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Biomedicine

Genome Study Targets African Americans

Howard University researchers are looking for genetic clues about the high incidence of some diseases among black Americans.

The first genome-wide scan of an African-American population is under way, as scientists look for genetic clues about diseases such as obesity, hypertension, and diabetes in the population group. These diseases, says Charles Rotimi, an epidemiologist at Howard University, have higher rates of incidence in African Americans compared with European Americans. With this study, he hopes to identify the genetic factors that may contribute to these higher incidence rates.

Rotimi and Michael Christman, a geneticist at Boston University School of Medicine, plan to sample the DNA of 1,500 African Americans in the Washington, D.C. area. They will then look for key genetic differences between individuals who are, for example, obese and not obese. Small alterations in the genetic code, if shared by a significant number in the sample of overweight individuals, could serve as genetic markers for obesity.

One goal of the study is to better understand how the complex interactions of genetics and environmental factors lead to the high incidences of the diseases. In previous work, Rotimi, director of the National Human Genome Center at Howard University, has found that hypertension rates vary widely in populations with African ancestry, depending on where such people now live. That is, black populations in rural West Africa show a low rate of hypertension (7 percent). Those in the Caribbean have significantly higher incidences (28 percent), while African Americans have even higher incidences (34 percent). The difference, Rotimi suspects, is a combination of a person’s environment and genetics, and he hopes that the genome-wide scan will provide important clues about the contribution of each.

That’s where Michael Christman comes in. Christman, chair of the Genetics and Genomics Department at Boston University, recently identified specific regions of the genome associated with obesity in a sample mainly of European Americans. After scanning the genomes of 1,320 people–participants in a long-running, multigenerational study called the Framingham Heart Study–he found that those who were obese shared common variations in their DNA.

Christman and Rotimi hope to similarly identify DNA variations in African Americans that may code them for a propensity toward obesity, hypertension, and diabetes. The researchers plan to analyze blood samples from the Washington, D.C., group using the latest in gene-chip technology from Affymetrix, a leading genetic microarray company. The gene-chip technology maps highly dense and complex regions of DNA. Researchers will use the chip to finely map specific areas of the genome in search of meaningful variations.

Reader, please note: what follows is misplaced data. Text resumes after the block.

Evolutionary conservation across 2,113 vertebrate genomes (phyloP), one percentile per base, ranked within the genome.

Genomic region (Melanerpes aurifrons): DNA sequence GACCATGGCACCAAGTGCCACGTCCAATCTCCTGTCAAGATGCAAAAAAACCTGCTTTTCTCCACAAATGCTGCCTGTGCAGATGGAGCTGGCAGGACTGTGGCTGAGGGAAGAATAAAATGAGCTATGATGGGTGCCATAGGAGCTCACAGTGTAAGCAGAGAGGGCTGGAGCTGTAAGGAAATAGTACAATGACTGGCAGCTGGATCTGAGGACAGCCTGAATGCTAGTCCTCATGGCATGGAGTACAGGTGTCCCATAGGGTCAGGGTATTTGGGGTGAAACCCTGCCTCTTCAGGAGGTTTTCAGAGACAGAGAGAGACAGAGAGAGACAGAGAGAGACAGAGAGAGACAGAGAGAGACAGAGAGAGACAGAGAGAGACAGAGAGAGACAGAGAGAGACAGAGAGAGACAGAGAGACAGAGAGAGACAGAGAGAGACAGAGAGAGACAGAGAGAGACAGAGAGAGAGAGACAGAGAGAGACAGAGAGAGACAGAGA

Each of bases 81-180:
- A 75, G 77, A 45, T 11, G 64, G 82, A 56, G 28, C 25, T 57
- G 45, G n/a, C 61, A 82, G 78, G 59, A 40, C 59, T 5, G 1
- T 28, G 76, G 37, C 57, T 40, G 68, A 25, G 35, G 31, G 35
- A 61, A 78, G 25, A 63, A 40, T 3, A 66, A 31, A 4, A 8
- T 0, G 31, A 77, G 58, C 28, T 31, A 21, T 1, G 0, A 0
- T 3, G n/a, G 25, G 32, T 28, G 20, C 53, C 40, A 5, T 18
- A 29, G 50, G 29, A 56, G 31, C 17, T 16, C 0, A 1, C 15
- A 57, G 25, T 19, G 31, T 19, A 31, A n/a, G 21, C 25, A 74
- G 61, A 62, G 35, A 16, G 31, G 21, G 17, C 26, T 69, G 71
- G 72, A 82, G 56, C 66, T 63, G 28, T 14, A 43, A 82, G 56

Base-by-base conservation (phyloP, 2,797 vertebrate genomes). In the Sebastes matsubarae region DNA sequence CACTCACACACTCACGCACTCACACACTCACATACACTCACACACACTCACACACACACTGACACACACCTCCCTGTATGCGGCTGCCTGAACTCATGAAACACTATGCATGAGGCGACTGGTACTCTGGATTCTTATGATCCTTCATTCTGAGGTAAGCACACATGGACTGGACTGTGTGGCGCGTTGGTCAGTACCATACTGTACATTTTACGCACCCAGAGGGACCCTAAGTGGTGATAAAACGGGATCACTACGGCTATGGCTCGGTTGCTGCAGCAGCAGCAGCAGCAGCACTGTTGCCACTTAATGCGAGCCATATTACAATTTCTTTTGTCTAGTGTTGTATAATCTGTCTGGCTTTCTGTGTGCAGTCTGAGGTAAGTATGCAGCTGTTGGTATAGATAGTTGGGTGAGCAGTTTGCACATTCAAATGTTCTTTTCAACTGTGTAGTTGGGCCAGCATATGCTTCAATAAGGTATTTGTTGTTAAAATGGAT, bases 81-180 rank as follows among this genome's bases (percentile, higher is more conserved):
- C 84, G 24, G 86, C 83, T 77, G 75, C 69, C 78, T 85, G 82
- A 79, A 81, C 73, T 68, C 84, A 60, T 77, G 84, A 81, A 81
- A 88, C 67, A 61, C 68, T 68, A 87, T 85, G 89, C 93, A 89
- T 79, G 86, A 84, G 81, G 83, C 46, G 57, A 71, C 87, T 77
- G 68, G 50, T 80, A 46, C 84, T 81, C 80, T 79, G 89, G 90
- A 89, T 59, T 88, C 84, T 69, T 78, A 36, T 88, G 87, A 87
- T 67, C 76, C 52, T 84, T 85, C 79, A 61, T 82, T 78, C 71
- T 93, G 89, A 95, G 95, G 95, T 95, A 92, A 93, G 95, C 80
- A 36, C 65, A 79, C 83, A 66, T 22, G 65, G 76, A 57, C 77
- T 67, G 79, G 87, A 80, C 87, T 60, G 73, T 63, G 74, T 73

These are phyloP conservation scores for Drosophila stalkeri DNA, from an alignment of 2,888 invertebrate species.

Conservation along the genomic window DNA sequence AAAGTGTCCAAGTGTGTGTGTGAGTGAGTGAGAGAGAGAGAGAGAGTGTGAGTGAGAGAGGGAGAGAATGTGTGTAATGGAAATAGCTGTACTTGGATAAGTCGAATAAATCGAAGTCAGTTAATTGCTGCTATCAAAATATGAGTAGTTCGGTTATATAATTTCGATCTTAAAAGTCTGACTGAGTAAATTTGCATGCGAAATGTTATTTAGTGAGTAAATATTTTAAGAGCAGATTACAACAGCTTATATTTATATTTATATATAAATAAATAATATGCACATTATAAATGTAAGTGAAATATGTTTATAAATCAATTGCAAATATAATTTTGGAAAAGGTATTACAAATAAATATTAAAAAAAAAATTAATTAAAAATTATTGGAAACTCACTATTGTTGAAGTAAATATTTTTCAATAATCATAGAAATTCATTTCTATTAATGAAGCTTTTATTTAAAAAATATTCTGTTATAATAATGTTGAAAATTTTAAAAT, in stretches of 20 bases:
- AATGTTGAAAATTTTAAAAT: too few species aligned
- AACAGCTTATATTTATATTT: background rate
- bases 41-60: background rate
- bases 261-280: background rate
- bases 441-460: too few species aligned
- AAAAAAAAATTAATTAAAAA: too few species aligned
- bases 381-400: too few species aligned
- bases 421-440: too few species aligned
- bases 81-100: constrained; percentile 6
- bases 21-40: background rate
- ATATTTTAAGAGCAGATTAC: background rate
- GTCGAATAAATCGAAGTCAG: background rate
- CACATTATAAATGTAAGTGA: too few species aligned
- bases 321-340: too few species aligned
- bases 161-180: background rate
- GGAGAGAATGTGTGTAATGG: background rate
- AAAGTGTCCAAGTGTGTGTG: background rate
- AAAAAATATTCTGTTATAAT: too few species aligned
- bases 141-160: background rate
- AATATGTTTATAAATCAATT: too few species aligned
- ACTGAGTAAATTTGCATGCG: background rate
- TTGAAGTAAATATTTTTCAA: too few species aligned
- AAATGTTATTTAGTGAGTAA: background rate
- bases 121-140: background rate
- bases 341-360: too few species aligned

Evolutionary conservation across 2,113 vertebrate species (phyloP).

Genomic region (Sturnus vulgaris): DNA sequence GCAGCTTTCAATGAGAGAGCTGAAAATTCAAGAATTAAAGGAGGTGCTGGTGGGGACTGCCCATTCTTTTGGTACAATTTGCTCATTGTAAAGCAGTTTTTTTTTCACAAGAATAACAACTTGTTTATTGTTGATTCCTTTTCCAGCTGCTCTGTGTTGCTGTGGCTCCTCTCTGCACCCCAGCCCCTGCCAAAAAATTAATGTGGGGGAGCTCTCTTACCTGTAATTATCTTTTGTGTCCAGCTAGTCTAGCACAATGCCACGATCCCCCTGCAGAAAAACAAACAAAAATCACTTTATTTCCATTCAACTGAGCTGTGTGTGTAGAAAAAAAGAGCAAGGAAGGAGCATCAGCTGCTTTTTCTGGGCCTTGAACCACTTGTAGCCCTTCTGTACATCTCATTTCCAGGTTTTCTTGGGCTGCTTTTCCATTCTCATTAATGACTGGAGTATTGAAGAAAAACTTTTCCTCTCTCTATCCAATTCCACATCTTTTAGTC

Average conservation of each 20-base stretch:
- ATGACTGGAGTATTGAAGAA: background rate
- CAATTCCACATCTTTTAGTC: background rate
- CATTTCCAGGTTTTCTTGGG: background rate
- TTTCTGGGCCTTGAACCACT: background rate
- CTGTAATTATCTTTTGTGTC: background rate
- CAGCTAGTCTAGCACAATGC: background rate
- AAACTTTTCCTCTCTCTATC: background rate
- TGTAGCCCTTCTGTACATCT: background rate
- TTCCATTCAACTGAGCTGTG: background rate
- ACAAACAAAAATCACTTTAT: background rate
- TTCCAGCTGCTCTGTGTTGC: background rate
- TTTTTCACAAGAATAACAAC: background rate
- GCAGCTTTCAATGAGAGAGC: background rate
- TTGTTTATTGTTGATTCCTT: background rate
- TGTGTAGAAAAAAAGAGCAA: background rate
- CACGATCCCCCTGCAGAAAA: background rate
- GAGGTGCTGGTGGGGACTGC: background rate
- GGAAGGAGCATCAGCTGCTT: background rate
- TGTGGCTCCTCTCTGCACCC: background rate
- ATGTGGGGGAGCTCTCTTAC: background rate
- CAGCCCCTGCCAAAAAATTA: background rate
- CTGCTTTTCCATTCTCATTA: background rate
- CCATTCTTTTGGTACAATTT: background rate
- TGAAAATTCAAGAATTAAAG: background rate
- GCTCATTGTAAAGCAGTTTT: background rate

“Even though the increase in obesity has an environmental cause–for example, caloric excess and sedentary behavior–that environment is laid down on a foundation of genetics, which is at least half of your propensity for obesity,” says Christman. “It’s sort of a set point, a high and low range for an individual [propensity] for obesity.”


To tease out the genetic component of obesity, Christman and Rotimi will be looking for shared single nucleotide polymorphisms (SNPs) among obese versus non-obese African Americans. It’s a potentially daunting feat: there are an estimated 10 million common SNPs known to exist, and comparing each and every variation against that of every subject would be a computational nightmare. Therefore, the team will zero in on 20 specific genes associated with the diseases it plans to study, and will map the SNPs in those particular genomic regions. Eventually, researchers will compare their results with samples from the Framingham group, and they also hope to do similar comparisons with other ethnic and geographic populations.

“The main payoff of genetics is not being able to test people and predict who will become overweight,” says Christman. “It’s in understanding the pathways that influence human obesity, so if we understand what the genes are, the future holds promise for making somewhat more intelligent drug targets for obesity.”

Troy Duster, a sociologist at New York University, offers a note of caution. Duster, author of Backdoor to Eugenics, warns that the study of the genetics of a specific race can be easily misunderstood. While the Howard University study is aiming to determine the reasons for the disproportionately high incidence of obesity in African Americas, he warns that the public can misinterpret it as, for example, a hunt for a “black obesity gene.”

Down the line, Christman and Rotimi plan to perform similar genetic scans on other populations. The long-term goal, they say, is to treat patients according to the individual’s genetic profile. Their current work will make this goal that much more attainable.

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